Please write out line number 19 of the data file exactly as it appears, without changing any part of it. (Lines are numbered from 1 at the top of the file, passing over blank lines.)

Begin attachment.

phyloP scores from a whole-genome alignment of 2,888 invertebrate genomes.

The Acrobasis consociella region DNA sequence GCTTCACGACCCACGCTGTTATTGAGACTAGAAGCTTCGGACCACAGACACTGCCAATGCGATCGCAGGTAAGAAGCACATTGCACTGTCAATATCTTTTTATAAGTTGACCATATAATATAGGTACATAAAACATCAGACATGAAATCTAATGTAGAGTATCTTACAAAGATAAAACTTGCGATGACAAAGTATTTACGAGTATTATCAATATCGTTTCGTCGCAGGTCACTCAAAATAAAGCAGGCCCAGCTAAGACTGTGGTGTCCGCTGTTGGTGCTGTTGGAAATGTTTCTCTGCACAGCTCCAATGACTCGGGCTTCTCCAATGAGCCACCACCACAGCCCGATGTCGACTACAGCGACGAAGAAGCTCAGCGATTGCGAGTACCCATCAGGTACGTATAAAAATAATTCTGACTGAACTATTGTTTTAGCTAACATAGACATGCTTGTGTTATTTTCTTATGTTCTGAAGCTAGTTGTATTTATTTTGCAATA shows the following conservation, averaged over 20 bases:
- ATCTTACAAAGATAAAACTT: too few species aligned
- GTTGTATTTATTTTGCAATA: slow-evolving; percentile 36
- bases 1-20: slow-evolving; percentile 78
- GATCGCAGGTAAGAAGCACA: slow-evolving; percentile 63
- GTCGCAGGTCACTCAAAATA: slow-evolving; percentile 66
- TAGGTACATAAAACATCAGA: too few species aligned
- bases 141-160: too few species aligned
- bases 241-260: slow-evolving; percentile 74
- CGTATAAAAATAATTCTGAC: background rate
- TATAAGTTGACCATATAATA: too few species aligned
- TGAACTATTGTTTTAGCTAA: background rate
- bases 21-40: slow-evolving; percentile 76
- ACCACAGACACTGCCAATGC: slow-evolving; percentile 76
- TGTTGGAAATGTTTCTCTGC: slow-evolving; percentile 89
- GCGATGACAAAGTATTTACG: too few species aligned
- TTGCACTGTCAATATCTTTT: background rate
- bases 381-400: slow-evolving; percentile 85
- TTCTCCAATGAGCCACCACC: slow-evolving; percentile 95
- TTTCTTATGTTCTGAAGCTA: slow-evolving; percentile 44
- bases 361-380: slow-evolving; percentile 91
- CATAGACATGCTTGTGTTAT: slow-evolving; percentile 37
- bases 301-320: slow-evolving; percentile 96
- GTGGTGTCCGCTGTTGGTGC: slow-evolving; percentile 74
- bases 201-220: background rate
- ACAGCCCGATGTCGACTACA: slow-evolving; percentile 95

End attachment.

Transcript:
- bases 381-400: slow-evolving; percentile 85